Recipe status: stable
Calling this recipe "stable" doesn't quite do it justice; it's been stable for the better part of a century;
this is a true old timey recipe. The use of baking soda and vinegar, instead of baking powder, is a testament to that fact.
I was given to my mother by the mother of a friend of hers. It certainly dates from before WWII, possibly earlier.
I thought about trying the recipe with modern double-acting baking powder, but decided against. That's not the cookie I remember helping my mother make and it just wouldn't be right.
This is a large recipe. You might try halving it if you're not sure you're going to like them. On the other hand, they do freeze well.
Makes about 120 cookies.
- 1 C sugar
- 1 C vegetable shortening
- 1 C fancy molasses
- 1 tbsp baking soda
- 1 tbsp white vinegar
- 4 C all-purpose flour
- 2 eggs, beaten slightly
- 1/2 tsp salt
- Combine the sugar, shortening and molasses in a saucepan. Heat over medium-low heat, stirring regularly, until the mixture is combined and the shortening melted. Remove from heat.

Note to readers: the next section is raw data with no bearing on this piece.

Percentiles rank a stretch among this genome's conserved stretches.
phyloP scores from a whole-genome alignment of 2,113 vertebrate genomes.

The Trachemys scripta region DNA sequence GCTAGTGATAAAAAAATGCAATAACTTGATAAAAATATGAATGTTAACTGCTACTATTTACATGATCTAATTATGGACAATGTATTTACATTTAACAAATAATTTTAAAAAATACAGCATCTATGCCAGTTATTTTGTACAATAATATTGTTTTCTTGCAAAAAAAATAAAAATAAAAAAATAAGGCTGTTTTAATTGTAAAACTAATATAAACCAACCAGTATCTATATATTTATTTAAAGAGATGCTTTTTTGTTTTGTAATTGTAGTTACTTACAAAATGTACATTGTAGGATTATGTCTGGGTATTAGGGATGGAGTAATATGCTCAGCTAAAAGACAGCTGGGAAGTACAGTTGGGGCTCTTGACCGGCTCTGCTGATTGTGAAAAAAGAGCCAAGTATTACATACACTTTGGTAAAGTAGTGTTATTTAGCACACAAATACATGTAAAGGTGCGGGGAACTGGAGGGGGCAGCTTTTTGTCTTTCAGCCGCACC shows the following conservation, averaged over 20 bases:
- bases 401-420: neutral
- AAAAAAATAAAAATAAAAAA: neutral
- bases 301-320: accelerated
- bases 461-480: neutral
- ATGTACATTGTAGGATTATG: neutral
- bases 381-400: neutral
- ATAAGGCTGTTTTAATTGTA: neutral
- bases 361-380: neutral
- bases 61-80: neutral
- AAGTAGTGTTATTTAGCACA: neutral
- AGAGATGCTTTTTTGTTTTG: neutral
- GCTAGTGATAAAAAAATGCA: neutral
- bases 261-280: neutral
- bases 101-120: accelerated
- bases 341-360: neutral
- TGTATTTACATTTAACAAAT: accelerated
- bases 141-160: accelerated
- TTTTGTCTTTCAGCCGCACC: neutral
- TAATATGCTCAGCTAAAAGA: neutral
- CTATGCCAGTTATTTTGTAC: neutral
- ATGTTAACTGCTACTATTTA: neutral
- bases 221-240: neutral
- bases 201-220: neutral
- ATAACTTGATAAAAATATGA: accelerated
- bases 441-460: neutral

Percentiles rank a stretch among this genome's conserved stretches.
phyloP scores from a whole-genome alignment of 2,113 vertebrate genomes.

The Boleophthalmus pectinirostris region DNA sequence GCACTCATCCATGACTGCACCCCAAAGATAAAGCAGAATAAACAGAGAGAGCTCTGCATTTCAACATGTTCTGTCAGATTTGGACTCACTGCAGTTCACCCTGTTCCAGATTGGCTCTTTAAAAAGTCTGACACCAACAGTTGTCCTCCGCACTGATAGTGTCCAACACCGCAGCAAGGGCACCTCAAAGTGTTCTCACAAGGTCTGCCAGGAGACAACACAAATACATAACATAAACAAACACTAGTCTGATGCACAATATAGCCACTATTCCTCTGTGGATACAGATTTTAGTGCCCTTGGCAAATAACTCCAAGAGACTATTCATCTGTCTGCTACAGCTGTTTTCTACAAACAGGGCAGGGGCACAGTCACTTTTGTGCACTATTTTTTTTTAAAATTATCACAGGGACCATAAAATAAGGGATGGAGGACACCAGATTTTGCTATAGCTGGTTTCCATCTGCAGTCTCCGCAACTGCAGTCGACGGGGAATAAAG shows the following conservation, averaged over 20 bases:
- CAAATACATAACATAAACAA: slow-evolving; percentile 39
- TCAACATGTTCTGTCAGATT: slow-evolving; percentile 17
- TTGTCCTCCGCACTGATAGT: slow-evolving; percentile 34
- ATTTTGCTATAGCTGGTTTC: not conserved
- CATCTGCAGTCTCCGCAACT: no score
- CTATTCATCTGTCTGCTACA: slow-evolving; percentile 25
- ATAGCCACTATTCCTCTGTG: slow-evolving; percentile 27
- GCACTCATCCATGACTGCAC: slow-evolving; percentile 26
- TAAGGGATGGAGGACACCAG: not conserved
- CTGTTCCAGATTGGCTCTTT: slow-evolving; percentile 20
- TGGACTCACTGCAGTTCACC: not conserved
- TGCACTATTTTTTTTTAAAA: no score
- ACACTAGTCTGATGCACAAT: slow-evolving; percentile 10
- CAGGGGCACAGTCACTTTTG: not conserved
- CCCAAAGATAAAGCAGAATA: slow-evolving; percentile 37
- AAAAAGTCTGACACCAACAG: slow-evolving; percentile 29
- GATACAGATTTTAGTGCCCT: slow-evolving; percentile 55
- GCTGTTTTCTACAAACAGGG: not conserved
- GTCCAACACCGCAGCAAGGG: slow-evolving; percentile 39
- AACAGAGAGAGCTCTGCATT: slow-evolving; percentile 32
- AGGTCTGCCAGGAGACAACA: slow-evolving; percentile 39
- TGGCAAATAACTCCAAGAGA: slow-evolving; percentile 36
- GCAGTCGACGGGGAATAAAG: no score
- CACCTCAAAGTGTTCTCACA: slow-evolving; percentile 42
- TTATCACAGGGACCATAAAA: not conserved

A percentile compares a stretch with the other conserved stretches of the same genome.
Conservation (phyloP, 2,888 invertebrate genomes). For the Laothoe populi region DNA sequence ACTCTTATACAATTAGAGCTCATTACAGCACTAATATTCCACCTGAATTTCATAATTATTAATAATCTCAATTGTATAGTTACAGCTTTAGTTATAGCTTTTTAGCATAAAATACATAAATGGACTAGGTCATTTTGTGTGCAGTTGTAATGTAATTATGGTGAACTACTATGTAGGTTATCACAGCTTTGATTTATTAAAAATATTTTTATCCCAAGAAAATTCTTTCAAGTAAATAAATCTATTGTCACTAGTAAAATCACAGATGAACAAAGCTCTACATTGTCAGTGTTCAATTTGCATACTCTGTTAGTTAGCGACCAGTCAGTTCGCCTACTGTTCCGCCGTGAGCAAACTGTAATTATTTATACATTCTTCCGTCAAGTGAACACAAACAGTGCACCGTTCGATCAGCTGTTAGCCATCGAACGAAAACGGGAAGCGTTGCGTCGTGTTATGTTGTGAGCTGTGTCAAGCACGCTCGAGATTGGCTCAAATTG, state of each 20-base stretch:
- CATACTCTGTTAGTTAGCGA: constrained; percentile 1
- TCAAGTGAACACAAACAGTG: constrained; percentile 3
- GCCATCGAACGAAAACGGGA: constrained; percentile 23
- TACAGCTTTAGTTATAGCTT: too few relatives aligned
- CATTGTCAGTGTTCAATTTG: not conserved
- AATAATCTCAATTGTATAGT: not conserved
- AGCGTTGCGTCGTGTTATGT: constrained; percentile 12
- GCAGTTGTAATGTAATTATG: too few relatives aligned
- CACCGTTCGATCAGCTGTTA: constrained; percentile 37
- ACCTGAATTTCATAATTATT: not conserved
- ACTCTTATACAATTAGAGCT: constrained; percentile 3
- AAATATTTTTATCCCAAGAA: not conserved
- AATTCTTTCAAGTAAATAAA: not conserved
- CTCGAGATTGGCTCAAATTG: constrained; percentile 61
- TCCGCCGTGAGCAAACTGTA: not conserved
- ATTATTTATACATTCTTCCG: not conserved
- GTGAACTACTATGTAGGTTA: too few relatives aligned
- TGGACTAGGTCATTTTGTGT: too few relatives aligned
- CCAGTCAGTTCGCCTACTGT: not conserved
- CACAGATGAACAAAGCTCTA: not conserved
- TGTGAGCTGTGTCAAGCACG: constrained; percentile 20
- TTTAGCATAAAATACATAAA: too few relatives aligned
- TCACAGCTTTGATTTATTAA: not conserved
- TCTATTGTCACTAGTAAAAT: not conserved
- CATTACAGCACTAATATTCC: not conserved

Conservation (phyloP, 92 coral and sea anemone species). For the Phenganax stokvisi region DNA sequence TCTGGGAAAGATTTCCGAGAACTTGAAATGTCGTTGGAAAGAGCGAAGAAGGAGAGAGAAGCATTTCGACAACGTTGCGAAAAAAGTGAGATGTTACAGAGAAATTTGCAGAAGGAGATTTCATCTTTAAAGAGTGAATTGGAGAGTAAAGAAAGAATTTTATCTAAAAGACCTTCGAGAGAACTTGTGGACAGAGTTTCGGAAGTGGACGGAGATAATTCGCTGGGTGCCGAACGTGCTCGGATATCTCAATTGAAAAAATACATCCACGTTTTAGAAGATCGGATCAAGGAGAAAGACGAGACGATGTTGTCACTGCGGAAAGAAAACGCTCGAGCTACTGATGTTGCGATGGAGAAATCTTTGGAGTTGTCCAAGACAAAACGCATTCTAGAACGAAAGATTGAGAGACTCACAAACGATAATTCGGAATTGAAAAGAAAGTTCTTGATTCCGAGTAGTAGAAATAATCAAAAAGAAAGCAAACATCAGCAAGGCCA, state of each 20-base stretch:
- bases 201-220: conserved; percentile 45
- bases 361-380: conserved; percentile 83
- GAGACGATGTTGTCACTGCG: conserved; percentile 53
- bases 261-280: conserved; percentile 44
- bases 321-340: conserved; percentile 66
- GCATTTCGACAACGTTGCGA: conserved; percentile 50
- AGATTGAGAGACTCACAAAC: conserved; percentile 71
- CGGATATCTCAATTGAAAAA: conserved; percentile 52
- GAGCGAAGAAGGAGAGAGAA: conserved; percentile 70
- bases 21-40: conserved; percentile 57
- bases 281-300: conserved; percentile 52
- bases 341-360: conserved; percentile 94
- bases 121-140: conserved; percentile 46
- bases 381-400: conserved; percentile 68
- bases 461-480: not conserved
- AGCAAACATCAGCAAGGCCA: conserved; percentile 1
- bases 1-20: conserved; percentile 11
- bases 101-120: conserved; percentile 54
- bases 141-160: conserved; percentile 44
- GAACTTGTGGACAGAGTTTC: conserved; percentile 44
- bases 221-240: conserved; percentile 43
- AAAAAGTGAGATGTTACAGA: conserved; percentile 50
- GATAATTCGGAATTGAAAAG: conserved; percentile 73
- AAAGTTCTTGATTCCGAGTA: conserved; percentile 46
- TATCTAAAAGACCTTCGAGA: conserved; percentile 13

- Add the baking soda and vinegar and stir. Add two cups of flour, the eggs and salt. Stir to combine. Add the rest of the flour and stir to combine.
- Put the dough in the refrigerator until chilled (an hour or two).
- Take part of the dough and roll it out on a well floured surface to about 1/8 inch. The dough will stick--don't be afraid to use a lot of flour to keep it from doing so. I use at least another cup of flour while rolling.
- Cut out shapes using your favourite cookie cutter (or cut squares with a knife if you don't have a cutter).
- Lay out the cookies on a cookie sheet (preferably light-coloured) and bake at 350°F for about 10 minutes. These will burn easily, so keep an eye on them.
- When cooked, free the cookies with a metal spatula and let cool on a rack. Store in an airtight container.